Your body can tell where it is in space with the help of three things: Your proprioceptive system (touch), your vestibular system (balance and spatial orientation), and your ocular system (sight). They function together like a three-legged stool: If one system is damaged or weakened, your sense of space topples over and causes you to not feel comfortable in space, or worse.
As an optometrist, Dr. Kathryn Collins concentrates on the ocular system, but she does not neglect the other systems when treating patients who she realizes may have problems with them. For instance, patients with problematic vestibular systems may suffer from certain background sounds and overwhelming noise, and Dr. Kathryn Collins in some cases may recommend that they use noise-reducing (or noise-cancelling) headphones. Such headphones can help a patient focus cognitively and focus their energies on the ocular system. They can also serve as a component of an individual’s therapy after a concussion or other brain injury.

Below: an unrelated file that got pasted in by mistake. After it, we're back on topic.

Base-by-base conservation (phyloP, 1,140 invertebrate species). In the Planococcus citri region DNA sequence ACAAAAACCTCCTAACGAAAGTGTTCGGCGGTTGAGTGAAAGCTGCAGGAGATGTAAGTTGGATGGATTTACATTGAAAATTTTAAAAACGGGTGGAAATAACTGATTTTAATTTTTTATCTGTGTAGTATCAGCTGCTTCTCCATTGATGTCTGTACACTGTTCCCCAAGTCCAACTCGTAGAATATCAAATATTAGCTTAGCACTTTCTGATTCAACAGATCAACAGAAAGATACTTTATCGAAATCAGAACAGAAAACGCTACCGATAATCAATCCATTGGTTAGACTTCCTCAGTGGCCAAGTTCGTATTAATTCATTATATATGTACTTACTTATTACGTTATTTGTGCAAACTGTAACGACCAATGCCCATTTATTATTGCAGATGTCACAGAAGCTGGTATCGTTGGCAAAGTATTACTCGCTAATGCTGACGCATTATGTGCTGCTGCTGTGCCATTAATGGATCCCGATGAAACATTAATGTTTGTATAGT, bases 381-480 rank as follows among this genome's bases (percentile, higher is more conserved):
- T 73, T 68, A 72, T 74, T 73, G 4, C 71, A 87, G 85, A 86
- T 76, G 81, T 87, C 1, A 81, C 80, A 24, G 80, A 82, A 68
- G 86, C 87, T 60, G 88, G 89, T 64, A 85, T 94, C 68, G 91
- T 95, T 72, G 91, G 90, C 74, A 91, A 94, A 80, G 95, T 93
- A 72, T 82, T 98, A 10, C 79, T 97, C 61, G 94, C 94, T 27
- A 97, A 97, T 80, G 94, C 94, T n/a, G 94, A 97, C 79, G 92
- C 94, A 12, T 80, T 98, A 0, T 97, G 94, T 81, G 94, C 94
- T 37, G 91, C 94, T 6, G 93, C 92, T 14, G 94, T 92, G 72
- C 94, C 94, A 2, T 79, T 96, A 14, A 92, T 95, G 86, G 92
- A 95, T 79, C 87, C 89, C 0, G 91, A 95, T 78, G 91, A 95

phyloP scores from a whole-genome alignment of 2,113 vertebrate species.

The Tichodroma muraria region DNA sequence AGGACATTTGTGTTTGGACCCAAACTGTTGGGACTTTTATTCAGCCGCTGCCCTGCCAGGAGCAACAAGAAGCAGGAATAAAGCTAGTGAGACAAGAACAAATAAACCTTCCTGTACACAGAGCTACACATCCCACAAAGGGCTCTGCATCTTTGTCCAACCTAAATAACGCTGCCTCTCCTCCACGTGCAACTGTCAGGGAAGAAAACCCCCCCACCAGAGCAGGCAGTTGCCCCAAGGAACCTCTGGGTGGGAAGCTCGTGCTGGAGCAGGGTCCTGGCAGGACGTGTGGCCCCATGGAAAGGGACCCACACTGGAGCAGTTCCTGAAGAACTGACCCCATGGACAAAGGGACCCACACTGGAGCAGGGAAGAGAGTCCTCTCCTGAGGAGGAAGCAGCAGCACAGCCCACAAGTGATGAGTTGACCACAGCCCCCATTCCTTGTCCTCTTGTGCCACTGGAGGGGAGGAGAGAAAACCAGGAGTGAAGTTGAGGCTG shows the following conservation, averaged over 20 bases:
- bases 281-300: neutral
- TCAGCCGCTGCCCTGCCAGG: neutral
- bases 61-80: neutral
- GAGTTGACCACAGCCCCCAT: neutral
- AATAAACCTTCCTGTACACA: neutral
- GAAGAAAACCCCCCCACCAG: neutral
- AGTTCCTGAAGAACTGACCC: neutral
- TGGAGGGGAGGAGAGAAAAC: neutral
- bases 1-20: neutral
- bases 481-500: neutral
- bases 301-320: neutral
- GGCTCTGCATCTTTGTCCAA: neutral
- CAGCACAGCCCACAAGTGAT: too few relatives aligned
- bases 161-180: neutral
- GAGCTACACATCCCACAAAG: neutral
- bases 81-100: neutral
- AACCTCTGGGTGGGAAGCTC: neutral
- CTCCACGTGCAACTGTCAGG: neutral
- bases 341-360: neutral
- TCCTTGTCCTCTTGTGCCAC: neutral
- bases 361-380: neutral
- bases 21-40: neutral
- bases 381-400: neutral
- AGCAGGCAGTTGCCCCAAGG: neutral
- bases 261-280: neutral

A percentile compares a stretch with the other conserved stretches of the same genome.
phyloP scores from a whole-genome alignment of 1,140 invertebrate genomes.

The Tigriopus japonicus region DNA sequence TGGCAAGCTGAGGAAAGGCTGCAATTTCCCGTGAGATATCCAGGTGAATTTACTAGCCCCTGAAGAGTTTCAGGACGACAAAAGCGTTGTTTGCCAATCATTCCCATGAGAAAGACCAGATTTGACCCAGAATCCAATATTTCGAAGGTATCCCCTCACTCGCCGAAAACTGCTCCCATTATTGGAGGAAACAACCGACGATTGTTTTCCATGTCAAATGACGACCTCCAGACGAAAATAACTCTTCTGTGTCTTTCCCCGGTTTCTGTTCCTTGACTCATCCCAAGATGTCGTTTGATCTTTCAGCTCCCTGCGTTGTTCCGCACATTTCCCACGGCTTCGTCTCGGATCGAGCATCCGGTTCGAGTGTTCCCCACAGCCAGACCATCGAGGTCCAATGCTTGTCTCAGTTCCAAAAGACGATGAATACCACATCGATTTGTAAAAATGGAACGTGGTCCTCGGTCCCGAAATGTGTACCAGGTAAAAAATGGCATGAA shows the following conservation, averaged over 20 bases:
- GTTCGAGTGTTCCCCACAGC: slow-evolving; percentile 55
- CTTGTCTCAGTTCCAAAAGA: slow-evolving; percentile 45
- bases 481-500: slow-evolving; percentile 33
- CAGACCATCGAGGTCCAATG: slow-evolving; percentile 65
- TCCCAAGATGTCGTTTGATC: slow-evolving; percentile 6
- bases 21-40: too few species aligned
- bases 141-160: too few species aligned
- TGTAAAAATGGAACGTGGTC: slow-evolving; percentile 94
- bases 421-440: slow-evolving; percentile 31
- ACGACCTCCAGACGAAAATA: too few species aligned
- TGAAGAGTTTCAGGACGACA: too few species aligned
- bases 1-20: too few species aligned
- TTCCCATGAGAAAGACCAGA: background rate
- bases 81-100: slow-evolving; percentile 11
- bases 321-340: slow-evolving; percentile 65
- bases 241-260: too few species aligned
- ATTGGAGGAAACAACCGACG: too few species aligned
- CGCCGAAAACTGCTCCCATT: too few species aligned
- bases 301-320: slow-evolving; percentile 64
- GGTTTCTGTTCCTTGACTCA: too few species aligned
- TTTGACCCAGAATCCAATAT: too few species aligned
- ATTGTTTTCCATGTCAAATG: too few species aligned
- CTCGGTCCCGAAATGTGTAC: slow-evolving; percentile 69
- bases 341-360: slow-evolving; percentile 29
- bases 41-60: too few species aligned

Some patients will benefit from using the headphones most of the day. Others can keep them on in certain situations when many people are talking at once, such as at a crowded restaurant or at a family get-together. School and work can also be very overwhelming, with distracting fluorescent lights and the buzz of computers causing constant irritation. In such cases, noise-reducing headphones can allow one to concentrate, use a computer, and read uninterrupted for longer periods of time. For some patients, they can also prove beneficial while driving, especially as they would not block out the noises of a person talking directly to the patient, or of a car horn.
Noise-reducing headphones can be purchased through Kissel Eye Care or elsewhere. While high-quality headphones are not inexpensive, they can pay for themselves many times over in the sense of comfort and overall wellness that they can provide a patient who suffers from noise.